Repellency of forty-one aromatic plant species to the Asian citrus
psyllid, vector of the bacterium causing huanglongbing
Huanglongbing (HLB) is the most devastating citrus disease worldwide.
The causal organism of the disease is spread by an insect vector,
Diaphorina citri, commonly known as Asian citrus psyllid (ACP). Current
management of HLB relies either on physical removal of the infected
plants or on chemical control of ACP. Both methods are not overly
effective and costly. In addition, public concerns regarding insecticide
residues in fruit have greatly increased in recent years. It has been
hypothesized that plant volatiles could act as repellents to ACP, thus
reduce the incidence of HLB. To test this hypothesis, the repellency of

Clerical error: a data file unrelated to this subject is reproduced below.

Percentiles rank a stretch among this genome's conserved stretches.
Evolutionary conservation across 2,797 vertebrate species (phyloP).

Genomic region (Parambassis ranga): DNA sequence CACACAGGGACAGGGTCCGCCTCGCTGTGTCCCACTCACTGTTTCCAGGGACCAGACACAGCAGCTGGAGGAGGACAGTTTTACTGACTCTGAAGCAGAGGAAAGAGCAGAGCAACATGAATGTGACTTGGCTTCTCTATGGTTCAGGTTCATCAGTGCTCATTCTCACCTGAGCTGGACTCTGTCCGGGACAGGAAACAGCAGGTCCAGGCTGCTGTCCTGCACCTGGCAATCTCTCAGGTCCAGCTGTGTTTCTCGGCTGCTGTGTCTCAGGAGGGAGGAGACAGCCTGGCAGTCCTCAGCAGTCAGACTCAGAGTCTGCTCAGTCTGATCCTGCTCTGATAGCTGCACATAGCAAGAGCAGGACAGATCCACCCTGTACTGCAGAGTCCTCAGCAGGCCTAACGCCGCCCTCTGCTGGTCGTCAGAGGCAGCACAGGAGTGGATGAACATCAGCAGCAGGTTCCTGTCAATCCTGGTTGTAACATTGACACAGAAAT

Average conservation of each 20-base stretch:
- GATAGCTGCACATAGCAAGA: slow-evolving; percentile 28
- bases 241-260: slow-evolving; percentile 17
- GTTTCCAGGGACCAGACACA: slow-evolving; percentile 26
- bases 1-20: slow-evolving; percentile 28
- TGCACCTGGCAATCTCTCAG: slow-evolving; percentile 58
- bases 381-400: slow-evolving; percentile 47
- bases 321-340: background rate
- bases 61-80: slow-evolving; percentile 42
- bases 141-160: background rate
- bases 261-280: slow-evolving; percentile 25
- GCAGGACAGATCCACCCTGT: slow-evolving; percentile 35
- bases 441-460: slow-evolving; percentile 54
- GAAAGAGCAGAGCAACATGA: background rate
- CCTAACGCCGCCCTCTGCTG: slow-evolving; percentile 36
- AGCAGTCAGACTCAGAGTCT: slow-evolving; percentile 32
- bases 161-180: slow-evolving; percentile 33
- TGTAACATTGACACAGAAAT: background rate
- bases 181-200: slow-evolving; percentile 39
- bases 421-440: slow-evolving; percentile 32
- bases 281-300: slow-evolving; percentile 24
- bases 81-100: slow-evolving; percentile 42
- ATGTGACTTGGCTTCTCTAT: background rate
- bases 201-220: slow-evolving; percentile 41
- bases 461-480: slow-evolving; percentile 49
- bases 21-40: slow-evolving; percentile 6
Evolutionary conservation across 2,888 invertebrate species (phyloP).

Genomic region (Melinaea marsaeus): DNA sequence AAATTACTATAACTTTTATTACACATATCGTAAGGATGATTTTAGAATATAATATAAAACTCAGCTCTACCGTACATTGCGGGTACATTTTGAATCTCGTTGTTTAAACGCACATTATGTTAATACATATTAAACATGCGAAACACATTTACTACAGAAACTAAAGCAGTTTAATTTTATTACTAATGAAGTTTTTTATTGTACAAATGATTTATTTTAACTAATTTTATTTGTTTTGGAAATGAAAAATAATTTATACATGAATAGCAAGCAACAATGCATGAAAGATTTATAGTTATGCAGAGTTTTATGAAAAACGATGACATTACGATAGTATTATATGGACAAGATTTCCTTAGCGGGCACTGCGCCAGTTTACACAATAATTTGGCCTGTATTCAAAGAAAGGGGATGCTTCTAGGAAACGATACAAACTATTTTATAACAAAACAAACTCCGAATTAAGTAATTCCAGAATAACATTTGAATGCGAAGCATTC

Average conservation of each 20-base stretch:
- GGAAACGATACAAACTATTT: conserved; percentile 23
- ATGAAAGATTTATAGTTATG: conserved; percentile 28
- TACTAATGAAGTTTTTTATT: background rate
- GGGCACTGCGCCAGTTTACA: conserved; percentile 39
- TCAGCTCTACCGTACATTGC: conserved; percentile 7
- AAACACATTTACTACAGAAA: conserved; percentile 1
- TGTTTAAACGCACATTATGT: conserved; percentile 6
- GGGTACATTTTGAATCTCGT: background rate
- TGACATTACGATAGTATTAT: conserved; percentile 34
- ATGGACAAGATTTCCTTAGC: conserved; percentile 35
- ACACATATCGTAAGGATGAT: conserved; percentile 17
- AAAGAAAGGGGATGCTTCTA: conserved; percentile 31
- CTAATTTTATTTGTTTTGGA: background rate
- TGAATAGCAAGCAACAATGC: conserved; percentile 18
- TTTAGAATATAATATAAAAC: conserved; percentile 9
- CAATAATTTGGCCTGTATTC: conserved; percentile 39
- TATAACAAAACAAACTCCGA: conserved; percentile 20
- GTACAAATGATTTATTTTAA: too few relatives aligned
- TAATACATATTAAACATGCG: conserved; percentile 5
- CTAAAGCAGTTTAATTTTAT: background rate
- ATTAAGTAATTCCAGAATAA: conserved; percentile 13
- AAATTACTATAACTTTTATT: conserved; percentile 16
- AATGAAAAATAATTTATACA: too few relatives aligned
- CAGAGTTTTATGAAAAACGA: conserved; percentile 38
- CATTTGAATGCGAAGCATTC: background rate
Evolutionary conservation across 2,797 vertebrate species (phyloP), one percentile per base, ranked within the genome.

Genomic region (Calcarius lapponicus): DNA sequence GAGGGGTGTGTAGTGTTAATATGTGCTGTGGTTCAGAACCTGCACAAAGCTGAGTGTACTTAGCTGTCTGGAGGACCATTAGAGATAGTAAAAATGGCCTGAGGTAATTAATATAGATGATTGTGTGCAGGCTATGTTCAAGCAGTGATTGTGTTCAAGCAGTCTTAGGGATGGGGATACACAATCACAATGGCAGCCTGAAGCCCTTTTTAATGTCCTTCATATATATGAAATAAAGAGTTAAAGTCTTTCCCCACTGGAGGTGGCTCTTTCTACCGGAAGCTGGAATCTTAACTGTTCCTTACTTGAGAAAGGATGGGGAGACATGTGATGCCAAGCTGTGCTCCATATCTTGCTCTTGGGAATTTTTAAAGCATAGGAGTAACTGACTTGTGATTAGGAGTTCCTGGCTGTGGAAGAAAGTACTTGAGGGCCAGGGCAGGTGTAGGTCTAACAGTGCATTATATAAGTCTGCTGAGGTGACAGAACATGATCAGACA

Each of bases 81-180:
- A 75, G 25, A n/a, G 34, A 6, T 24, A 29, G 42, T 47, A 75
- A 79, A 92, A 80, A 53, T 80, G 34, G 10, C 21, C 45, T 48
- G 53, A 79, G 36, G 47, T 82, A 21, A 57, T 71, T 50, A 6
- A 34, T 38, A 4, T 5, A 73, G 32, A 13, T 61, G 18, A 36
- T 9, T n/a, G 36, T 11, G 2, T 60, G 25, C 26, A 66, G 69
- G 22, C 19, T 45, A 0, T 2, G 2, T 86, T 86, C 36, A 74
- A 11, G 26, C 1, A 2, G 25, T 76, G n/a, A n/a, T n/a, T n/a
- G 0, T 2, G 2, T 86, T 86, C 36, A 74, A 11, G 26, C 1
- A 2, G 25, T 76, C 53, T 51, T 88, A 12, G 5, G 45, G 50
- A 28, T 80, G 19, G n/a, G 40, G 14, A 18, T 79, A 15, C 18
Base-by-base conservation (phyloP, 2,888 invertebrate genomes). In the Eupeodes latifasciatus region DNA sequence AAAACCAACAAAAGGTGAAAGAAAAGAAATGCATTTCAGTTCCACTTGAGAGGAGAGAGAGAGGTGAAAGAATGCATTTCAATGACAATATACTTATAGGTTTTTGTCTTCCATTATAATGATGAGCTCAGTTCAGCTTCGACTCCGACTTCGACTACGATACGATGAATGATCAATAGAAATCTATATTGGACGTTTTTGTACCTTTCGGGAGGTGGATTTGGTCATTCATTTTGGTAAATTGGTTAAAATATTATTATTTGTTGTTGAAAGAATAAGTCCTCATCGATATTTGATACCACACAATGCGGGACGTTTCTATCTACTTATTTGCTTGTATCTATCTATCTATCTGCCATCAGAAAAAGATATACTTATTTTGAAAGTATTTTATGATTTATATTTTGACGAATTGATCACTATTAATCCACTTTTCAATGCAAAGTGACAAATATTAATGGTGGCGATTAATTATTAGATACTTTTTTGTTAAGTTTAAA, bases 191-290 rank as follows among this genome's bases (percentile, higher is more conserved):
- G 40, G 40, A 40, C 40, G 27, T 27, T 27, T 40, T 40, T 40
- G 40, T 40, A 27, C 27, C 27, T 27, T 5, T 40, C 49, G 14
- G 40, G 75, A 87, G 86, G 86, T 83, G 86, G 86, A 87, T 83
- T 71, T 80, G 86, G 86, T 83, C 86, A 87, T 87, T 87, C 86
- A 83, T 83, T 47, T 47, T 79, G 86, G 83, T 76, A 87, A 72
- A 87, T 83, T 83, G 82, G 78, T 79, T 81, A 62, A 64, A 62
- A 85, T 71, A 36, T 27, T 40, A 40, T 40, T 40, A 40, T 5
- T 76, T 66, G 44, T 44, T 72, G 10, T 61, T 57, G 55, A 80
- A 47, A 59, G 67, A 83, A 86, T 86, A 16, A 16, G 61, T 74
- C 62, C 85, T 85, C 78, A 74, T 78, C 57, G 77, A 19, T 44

fresh tissues of 41 aromatic plant species to ACP was investigated. The
repellency of individual species was determined using a Y-tube
olfactometer. Our results showed that volatiles of five plant species
were highly effective in repelling ACP with repellency as much as 76%.
Among these, the tree species, Camptotheca acuminate, and the two
shrubs, Lantana camara and Mimosa bimucronata, could potentially be
planted as a landscape barrier. The two herbs, Capsicum annuum and
Gynura bicolor, could potentially be used as interrow plantings in
orchards. This is the first time that the repellency of fresh tissues
from a diverse range of plant species to ACP has been determined.
Although further field evaluation of various interplanting regimes and
landscape barriers are needed to assess their effectiveness, our results
showed that these aromatic species, being highly repellent to ACT, offer
great potential as more cost-effective and environmentally sustainable
alternatives to the current methods of managing HLB.